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Brain aging research relies mostly on cross-sectional studies, which infer true changes from age differences. We present longitudinal measures of five-year change in the regional brain volumes in healthy adults. Average and individual differences in volume changes and the effects of age, sex and hypertension were assessed with latent difference score(More)
Relations among age, sensory functioning (i.e., visual and auditory acuity), and intelligence were examined in a heterogeneous, age-stratified sample of old and very old individuals (N = 156, M age = 84.9 years, age range = 70-103). Intelligence was assessed with 14 tests measuring 5 cognitive abilities (speed, reasoning, memory, knowledge, and fluency).(More)
Age differences in 2 components of task-set switching speed were investigated in 118 adults aged 20 to 80 years using task-set homogeneous (e.g., AAAA ...) and task-set heterogeneous (e.g., AABBAABB ... ) blocks. General switch costs were defined as latency differences between heterogeneous and homogeneous blocks. whereas specific switch costs were defined(More)
Adult age differences in cognitive plasticity have been studied less often in working memory than in episodic memory. The authors investigated the effects of extensive working memory practice on performance improvement, transfer, and short-term maintenance of practice gains and transfer effects. Adults age 20-30 years and 70-80 years practiced a spatial(More)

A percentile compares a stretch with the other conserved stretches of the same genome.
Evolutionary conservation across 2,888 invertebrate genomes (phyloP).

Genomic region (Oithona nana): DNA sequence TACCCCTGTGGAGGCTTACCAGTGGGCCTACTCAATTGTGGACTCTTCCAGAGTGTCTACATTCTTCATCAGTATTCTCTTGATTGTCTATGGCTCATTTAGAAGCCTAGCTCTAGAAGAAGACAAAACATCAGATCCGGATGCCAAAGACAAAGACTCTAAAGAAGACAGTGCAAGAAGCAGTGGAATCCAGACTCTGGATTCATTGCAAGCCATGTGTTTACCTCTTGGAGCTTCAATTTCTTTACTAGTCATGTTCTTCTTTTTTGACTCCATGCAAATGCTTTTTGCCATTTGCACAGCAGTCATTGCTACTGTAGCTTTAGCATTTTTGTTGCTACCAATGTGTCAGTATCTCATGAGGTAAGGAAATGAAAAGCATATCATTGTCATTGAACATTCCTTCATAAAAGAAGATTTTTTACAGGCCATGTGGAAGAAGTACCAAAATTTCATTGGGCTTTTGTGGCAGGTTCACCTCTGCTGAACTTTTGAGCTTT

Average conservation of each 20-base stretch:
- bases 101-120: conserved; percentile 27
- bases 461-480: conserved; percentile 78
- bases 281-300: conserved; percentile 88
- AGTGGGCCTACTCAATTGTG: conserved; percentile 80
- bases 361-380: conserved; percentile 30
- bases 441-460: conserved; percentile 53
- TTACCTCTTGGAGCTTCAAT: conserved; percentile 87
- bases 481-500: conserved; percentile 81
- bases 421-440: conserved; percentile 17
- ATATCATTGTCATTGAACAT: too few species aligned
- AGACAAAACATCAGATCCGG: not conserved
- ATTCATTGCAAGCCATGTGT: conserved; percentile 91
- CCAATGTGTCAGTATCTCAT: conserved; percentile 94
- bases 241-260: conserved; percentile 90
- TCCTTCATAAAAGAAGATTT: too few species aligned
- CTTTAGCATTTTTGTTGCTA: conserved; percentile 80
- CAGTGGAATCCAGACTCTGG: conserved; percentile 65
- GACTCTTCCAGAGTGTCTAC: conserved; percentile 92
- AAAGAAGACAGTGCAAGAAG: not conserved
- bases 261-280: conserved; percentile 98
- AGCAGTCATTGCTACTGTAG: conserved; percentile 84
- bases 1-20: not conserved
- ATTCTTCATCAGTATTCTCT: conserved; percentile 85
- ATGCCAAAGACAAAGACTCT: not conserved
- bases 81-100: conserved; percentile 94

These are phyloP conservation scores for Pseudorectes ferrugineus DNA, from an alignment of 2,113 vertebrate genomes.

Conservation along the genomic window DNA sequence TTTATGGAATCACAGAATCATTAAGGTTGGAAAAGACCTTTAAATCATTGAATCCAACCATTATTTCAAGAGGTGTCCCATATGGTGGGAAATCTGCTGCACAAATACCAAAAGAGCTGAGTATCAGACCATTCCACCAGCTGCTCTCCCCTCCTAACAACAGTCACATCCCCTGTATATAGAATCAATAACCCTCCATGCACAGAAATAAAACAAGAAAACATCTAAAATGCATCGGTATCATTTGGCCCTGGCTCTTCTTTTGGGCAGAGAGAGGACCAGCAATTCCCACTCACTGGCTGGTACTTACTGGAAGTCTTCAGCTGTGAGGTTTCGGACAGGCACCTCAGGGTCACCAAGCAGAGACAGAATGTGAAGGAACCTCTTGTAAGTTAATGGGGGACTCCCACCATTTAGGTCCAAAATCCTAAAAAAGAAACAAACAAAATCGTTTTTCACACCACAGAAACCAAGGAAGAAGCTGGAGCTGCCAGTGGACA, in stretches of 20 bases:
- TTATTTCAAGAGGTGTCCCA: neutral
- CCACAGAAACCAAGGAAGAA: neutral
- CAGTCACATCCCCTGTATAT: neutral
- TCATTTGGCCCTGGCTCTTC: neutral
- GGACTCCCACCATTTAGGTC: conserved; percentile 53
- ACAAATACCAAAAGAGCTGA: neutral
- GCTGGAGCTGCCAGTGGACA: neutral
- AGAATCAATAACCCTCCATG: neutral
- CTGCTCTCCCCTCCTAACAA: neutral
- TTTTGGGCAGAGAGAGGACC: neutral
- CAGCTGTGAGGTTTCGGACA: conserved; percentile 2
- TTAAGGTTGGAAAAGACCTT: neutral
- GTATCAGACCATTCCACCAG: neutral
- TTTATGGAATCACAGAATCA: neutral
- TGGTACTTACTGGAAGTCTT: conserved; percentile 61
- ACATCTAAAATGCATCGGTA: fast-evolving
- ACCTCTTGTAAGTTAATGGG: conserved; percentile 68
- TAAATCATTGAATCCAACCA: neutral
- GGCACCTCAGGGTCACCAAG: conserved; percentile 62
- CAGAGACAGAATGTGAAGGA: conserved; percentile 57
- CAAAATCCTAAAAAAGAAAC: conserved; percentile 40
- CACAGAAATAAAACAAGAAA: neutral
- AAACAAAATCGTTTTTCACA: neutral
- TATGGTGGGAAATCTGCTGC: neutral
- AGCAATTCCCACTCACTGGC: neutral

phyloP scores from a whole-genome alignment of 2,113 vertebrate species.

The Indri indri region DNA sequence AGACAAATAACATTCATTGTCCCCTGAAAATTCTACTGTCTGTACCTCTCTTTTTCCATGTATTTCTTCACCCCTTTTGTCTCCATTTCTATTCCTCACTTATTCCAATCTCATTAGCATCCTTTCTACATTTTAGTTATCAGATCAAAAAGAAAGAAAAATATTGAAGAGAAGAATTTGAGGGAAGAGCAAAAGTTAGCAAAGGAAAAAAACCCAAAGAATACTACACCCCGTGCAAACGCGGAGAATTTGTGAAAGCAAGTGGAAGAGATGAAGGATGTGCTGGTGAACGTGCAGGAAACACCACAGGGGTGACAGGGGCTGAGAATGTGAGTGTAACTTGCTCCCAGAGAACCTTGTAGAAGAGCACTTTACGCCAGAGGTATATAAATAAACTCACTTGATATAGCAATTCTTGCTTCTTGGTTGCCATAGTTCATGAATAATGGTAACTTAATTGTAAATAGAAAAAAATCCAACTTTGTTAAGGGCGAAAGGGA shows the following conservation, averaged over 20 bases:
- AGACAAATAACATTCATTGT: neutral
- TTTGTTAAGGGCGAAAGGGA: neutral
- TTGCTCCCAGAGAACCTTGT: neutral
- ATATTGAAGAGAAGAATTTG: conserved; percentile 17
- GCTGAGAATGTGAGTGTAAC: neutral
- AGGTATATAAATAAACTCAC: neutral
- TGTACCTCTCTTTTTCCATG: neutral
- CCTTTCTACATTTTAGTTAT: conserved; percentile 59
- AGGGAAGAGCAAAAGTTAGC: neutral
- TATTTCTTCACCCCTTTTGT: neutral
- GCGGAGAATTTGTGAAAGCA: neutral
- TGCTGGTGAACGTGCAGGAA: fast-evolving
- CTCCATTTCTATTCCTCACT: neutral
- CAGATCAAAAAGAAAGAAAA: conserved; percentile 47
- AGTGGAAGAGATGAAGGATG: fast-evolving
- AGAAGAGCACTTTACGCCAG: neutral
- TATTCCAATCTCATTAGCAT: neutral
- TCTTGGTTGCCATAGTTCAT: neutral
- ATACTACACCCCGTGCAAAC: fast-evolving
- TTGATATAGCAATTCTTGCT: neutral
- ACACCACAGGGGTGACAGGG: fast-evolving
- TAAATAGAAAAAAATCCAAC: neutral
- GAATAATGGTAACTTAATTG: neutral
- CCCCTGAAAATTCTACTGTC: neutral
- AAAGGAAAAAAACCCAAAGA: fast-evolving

Does plasticity contribute to adult cognitive development, and if so, in what ways? The vague and overused concept of plasticity makes these controversial questions difficult to answer. In this article, we refine the notion of adult cognitive plasticity and sharpen its conceptual distinctiveness. According to our framework, adult cognitive plasticity is(More)
We examined whether positive transfer of cognitive training, which so far has been observed for individual tests only, also generalizes to cognitive abilities, thereby carrying greater promise for improving everyday intellectual competence in adulthood and old age. In the COGITO Study, 101 younger and 103 older adults practiced six tests of perceptual speed(More)
Faces are widely used as stimuli in various research fields. Interest in emotion-related differences and age-associated changes in the processing of faces is growing. With the aim of systematically varying both expression and age of the face, we created FACES, a database comprising N = 171 naturalistic faces of young, middle-aged, and older women and men.(More)
Aerobic exercise in young adults can induce vascular plasticity in the hippocampus, a critical region for recall and recognition memory. In a mechanistic proof-of-concept intervention over 3 months, we investigated whether healthy older adults (60-77 years) also show such plasticity. Regional cerebral blood flow (rCBF) and volume (rCBV) were measured with(More)
Opinion Although average life expectancy in most societies has increased from about 45 years in 1900 to about 75 years in 1990 (Ref. 1), basic cognitive functions decline with advancing age. Thus, the rapid growth of aging populations worldwide is accompanied by an urgency to obtain integrated understanding of mechanisms and processes of cognitive aging at(More)
Two-component theories of intellectual development over the life span postulate that fluid abilities develop earlier during child development and decline earlier during aging than crystallized abilities do, and that fluid abilities support or constrain the acquisition and expression of crystallized abilities. Thus, maturation and senescence compress the(More)